Veteran creative director Marcello Serpa has a talent for finding simplicity in a landscape of complexity. Regularly recognised as Brazil’s most honoured art director with multiple awards to his name, Serpa sees advertising as the art of reduction.
“Be simple,” he says. “Try to reduce everything to a single phrase, thought, idea, visual or benefit.”
But it comes with a proviso: “Be unpredictable.”
If you are simple and predictable, you are dead, cautions Serpa.
“I always say I love obvious things, but the obvious thing for the first time,” he notes.
Case in point: His 1993 ad for Brazilian diet soft drink Guarana has no title, no headline and no copy – just an image of a woman’s lithe torso on one side and the bottle cap of the drink on the other, echoing the shape of her navel and speaking eloquently about the drink’s benefit. The ad won the Grande Prix in Cannes for best print ad.
Similarly, a giant billboard ad for ice-cream brand Kibon uses a simple concept to associate its mango-flavoured popsicle with the freshness of the fruit itself: an image of a partially unwrapped popsicle is shown under the headline “The mango”, while the bare wooden stick after eating is “The seed”.
“Today if you go to a briefing for a mango ice-cream from any client, we are going to discuss the personality of mango, the architecture of mango, the structure of mango, what mango means to people or how mango can save your life,” Serpa says.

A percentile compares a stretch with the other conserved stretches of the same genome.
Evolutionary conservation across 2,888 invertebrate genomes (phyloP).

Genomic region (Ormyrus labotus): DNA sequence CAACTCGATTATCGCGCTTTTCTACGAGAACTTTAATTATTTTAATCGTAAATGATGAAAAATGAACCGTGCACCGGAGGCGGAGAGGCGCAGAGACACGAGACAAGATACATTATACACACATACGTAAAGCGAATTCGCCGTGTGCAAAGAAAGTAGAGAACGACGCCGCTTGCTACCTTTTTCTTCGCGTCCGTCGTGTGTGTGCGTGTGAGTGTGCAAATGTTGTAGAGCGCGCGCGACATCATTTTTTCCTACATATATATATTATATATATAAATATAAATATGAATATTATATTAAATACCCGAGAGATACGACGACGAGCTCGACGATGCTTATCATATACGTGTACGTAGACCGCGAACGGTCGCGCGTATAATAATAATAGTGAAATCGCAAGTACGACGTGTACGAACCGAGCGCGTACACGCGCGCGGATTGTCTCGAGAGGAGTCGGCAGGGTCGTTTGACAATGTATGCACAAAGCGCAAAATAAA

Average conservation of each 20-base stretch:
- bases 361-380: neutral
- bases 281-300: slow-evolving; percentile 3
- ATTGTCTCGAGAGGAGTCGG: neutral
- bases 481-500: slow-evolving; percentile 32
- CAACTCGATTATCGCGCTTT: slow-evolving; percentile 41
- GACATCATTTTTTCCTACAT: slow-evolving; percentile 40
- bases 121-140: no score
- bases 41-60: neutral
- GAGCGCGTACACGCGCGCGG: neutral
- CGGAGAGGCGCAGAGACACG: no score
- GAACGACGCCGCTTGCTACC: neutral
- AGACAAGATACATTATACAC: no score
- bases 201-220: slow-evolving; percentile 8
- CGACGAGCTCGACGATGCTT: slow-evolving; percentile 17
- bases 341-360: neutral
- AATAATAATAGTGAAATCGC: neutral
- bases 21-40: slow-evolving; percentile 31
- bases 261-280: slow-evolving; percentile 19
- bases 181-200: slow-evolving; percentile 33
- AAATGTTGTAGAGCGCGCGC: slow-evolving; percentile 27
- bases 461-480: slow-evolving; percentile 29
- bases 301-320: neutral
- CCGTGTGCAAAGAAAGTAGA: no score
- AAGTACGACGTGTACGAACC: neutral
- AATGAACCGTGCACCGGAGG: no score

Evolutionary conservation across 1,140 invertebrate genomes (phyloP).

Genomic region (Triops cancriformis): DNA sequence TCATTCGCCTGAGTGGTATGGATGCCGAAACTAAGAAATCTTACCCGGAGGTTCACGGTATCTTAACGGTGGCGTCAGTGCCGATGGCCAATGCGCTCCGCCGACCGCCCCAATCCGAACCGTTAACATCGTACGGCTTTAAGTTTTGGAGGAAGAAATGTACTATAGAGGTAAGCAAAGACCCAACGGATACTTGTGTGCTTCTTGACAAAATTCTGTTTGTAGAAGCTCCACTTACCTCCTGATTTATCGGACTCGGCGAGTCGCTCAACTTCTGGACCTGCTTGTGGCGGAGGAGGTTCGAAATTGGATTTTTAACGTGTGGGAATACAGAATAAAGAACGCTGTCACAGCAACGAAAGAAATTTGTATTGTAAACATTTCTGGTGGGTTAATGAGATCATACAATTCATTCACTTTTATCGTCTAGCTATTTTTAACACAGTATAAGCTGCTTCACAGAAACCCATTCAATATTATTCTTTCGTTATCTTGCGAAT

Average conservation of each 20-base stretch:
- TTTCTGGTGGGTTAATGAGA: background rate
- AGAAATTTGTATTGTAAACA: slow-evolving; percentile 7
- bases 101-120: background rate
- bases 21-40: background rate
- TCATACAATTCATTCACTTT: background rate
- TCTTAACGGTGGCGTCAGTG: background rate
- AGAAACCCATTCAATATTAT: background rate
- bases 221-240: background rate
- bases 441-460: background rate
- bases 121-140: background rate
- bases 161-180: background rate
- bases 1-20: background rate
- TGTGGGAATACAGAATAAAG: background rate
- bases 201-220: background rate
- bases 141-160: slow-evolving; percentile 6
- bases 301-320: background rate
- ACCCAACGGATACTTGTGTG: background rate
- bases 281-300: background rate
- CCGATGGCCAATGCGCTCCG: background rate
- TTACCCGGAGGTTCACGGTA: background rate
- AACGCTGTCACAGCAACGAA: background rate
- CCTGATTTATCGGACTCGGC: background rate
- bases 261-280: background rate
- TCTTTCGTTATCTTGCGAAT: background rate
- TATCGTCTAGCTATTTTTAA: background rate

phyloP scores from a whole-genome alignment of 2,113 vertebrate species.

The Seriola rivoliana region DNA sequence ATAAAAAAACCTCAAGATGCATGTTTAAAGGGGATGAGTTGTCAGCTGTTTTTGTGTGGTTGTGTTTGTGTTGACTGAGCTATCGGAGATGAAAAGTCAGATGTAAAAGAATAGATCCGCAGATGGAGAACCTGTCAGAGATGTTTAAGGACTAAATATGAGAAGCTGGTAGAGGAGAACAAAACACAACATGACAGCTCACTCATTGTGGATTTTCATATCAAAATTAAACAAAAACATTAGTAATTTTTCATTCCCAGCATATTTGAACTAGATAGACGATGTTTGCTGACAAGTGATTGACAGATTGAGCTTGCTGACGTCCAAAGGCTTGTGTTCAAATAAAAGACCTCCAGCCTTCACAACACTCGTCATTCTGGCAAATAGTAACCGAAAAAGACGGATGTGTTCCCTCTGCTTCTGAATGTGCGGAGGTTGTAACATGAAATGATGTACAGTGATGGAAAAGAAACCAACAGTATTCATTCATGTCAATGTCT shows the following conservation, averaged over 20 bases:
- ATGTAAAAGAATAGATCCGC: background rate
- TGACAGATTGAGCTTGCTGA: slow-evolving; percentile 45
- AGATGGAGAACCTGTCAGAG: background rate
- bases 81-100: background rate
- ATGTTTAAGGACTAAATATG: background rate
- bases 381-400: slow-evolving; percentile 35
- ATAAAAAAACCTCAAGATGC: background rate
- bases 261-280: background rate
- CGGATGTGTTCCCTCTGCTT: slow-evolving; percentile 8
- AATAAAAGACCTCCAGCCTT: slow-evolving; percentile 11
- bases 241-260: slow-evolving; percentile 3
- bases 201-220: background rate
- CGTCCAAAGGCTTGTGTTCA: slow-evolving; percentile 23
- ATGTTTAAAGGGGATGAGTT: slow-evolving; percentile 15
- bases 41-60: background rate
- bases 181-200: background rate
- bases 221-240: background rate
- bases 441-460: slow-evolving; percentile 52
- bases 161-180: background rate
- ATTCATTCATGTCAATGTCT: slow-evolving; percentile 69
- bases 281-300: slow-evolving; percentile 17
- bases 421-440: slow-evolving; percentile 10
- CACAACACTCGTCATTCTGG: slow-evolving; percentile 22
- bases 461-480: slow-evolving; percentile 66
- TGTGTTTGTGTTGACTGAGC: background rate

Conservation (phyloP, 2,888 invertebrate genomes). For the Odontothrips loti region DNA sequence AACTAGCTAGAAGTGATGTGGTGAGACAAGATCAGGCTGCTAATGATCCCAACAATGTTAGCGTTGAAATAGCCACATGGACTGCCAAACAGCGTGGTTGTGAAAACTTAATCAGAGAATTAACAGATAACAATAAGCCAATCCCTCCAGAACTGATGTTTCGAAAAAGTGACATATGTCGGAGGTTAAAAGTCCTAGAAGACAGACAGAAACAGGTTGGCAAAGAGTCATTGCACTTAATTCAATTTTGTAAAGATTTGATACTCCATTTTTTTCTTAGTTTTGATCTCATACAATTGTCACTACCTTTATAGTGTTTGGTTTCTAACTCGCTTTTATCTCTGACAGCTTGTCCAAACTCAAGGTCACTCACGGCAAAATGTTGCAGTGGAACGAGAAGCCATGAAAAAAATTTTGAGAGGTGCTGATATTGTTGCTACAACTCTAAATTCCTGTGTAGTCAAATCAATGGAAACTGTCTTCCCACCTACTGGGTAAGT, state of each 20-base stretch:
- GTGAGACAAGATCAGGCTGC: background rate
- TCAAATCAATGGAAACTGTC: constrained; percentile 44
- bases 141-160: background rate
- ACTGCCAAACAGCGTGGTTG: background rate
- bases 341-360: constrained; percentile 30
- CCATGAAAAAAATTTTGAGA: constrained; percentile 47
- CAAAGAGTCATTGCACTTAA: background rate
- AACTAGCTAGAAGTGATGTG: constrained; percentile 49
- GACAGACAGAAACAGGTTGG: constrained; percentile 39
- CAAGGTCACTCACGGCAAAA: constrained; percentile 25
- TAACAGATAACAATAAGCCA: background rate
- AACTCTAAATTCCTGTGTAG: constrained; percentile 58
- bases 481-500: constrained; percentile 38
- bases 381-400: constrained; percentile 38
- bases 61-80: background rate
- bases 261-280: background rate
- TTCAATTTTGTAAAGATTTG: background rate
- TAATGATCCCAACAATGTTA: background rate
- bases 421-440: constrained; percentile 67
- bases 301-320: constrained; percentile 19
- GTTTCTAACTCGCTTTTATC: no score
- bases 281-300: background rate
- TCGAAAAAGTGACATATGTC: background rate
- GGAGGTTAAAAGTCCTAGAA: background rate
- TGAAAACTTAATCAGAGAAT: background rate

Simplicity is also a handy tool when budgets are strapped, says Serpa. Case in point is AlmapBBDO’s ad for Volkswagen, which stresses the manufacturer’s stringent quality control by showing a checklist of tests being ticked off and then double-ticked, with the double-tick mimicking VW’s iconic logo.
This ad was cheap to produce – which is a necessity in Brazil, he notes.
“We don’t have Hollywood, we don’t have George Lucas […] we were at that time in a deep crisis so we have to be very compact.”
Serpa shares some valuable insights into the human and business side of advertising. Among the important things he has learned, he says, is that “great work should be rewarded by the finance department not by titles but by money. I think it’s only fair.”